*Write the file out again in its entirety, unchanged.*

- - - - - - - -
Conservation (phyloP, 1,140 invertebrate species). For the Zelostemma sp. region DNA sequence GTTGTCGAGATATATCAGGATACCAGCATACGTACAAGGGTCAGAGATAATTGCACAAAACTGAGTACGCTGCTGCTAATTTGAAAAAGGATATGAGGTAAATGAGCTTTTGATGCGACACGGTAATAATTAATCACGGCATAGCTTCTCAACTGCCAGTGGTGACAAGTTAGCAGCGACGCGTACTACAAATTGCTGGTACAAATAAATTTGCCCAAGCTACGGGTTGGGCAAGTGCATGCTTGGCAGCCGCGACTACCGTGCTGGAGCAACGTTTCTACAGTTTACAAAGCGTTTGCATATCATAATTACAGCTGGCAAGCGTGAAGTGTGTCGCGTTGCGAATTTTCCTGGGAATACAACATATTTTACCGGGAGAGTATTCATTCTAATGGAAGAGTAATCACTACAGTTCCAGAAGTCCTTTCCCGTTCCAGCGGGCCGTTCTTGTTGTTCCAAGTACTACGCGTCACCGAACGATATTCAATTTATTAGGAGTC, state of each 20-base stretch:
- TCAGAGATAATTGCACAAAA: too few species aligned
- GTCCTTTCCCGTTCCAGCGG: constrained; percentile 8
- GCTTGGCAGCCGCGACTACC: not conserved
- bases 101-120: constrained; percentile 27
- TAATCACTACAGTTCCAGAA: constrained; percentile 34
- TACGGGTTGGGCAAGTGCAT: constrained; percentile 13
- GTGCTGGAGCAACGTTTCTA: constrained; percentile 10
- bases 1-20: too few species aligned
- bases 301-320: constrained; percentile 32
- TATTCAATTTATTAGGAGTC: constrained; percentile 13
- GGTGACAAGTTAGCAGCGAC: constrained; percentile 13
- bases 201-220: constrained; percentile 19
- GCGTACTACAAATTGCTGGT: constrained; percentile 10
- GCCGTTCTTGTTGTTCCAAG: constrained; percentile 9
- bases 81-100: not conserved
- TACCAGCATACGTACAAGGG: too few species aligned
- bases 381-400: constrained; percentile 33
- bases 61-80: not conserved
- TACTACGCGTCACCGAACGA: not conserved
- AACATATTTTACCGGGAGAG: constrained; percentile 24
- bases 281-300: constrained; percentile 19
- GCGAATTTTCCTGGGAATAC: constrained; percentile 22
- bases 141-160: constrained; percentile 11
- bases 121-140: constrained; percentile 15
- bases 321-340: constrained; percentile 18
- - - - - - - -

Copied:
Conservation (phyloP, 1,140 invertebrate species). For the Zelostemma sp. region DNA sequence GTTGTCGAGATATATCAGGATACCAGCATACGTACAAGGGTCAGAGATAATTGCACAAAACTGAGTACGCTGCTGCTAATTTGAAAAAGGATATGAGGTAAATGAGCTTTTGATGCGACACGGTAATAATTAATCACGGCATAGCTTCTCAACTGCCAGTGGTGACAAGTTAGCAGCGACGCGTACTACAAATTGCTGGTACAAATAAATTTGCCCAAGCTACGGGTTGGGCAAGTGCATGCTTGGCAGCCGCGACTACCGTGCTGGAGCAACGTTTCTACAGTTTACAAAGCGTTTGCATATCATAATTACAGCTGGCAAGCGTGAAGTGTGTCGCGTTGCGAATTTTCCTGGGAATACAACATATTTTACCGGGAGAGTATTCATTCTAATGGAAGAGTAATCACTACAGTTCCAGAAGTCCTTTCCCGTTCCAGCGGGCCGTTCTTGTTGTTCCAAGTACTACGCGTCACCGAACGATATTCAATTTATTAGGAGTC, state of each 20-base stretch:
- TCAGAGATAATTGCACAAAA: too few species aligned
- GTCCTTTCCCGTTCCAGCGG: constrained; percentile 8
- GCTTGGCAGCCGCGACTACC: not conserved
- bases 101-120: constrained; percentile 27
- TAATCACTACAGTTCCAGAA: constrained; percentile 34
- TACGGGTTGGGCAAGTGCAT: constrained; percentile 13
- GTGCTGGAGCAACGTTTCTA: constrained; percentile 10
- bases 1-20: too few species aligned
- bases 301-320: constrained; percentile 32
- TATTCAATTTATTAGGAGTC: constrained; percentile 13
- GGTGACAAGTTAGCAGCGAC: constrained; percentile 13
- bases 201-220: constrained; percentile 19
- GCGTACTACAAATTGCTGGT: constrained; percentile 10
- GCCGTTCTTGTTGTTCCAAG: constrained; percentile 9
- bases 81-100: not conserved
- TACCAGCATACGTACAAGGG: too few species aligned
- bases 381-400: constrained; percentile 33
- bases 61-80: not conserved
- TACTACGCGTCACCGAACGA: not conserved
- AACATATTTTACCGGGAGAG: constrained; percentile 24
- bases 281-300: constrained; percentile 19
- GCGAATTTTCCTGGGAATAC: constrained; percentile 22
- bases 141-160: constrained; percentile 11
- bases 121-140: constrained; percentile 15
- bases 321-340: constrained; percentile 18